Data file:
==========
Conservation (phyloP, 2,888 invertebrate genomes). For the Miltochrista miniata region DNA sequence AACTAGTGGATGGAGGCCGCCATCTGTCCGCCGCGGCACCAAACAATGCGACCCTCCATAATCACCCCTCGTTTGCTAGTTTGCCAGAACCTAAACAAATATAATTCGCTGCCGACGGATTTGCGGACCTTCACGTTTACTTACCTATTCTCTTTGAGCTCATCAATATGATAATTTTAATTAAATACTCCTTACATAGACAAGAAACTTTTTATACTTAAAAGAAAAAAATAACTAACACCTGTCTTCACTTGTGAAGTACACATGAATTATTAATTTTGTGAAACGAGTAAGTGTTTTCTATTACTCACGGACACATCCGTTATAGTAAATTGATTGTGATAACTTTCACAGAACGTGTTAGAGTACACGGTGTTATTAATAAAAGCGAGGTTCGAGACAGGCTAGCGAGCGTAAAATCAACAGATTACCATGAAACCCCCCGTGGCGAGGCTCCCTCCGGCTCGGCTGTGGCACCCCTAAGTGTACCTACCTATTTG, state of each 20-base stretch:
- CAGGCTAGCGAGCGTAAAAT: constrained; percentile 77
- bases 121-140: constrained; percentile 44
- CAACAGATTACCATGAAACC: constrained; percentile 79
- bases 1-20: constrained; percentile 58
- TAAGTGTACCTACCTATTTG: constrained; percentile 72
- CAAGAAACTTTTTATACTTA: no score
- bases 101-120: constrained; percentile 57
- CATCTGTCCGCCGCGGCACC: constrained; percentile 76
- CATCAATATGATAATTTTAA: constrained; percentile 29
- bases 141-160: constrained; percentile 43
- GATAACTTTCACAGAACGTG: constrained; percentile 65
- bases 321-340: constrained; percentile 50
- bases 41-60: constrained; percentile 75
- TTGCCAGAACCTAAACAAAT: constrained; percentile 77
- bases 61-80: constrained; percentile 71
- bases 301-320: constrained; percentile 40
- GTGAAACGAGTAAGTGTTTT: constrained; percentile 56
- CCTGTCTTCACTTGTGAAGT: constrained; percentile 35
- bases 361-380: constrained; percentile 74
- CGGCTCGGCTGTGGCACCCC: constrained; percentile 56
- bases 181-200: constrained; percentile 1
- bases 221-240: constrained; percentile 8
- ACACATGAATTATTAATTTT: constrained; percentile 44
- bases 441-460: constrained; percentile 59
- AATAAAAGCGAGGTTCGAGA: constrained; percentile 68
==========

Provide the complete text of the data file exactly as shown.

Conservation (phyloP, 2,888 invertebrate genomes). For the Miltochrista miniata region DNA sequence AACTAGTGGATGGAGGCCGCCATCTGTCCGCCGCGGCACCAAACAATGCGACCCTCCATAATCACCCCTCGTTTGCTAGTTTGCCAGAACCTAAACAAATATAATTCGCTGCCGACGGATTTGCGGACCTTCACGTTTACTTACCTATTCTCTTTGAGCTCATCAATATGATAATTTTAATTAAATACTCCTTACATAGACAAGAAACTTTTTATACTTAAAAGAAAAAAATAACTAACACCTGTCTTCACTTGTGAAGTACACATGAATTATTAATTTTGTGAAACGAGTAAGTGTTTTCTATTACTCACGGACACATCCGTTATAGTAAATTGATTGTGATAACTTTCACAGAACGTGTTAGAGTACACGGTGTTATTAATAAAAGCGAGGTTCGAGACAGGCTAGCGAGCGTAAAATCAACAGATTACCATGAAACCCCCCGTGGCGAGGCTCCCTCCGGCTCGGCTGTGGCACCCCTAAGTGTACCTACCTATTTG, state of each 20-base stretch:
- CAGGCTAGCGAGCGTAAAAT: constrained; percentile 77
- bases 121-140: constrained; percentile 44
- CAACAGATTACCATGAAACC: constrained; percentile 79
- bases 1-20: constrained; percentile 58
- TAAGTGTACCTACCTATTTG: constrained; percentile 72
- CAAGAAACTTTTTATACTTA: no score
- bases 101-120: constrained; percentile 57
- CATCTGTCCGCCGCGGCACC: constrained; percentile 76
- CATCAATATGATAATTTTAA: constrained; percentile 29
- bases 141-160: constrained; percentile 43
- GATAACTTTCACAGAACGTG: constrained; percentile 65
- bases 321-340: constrained; percentile 50
- bases 41-60: constrained; percentile 75
- TTGCCAGAACCTAAACAAAT: constrained; percentile 77
- bases 61-80: constrained; percentile 71
- bases 301-320: constrained; percentile 40
- GTGAAACGAGTAAGTGTTTT: constrained; percentile 56
- CCTGTCTTCACTTGTGAAGT: constrained; percentile 35
- bases 361-380: constrained; percentile 74
- CGGCTCGGCTGTGGCACCCC: constrained; percentile 56
- bases 181-200: constrained; percentile 1
- bases 221-240: constrained; percentile 8
- ACACATGAATTATTAATTTT: constrained; percentile 44
- bases 441-460: constrained; percentile 59
- AATAAAAGCGAGGTTCGAGA: constrained; percentile 68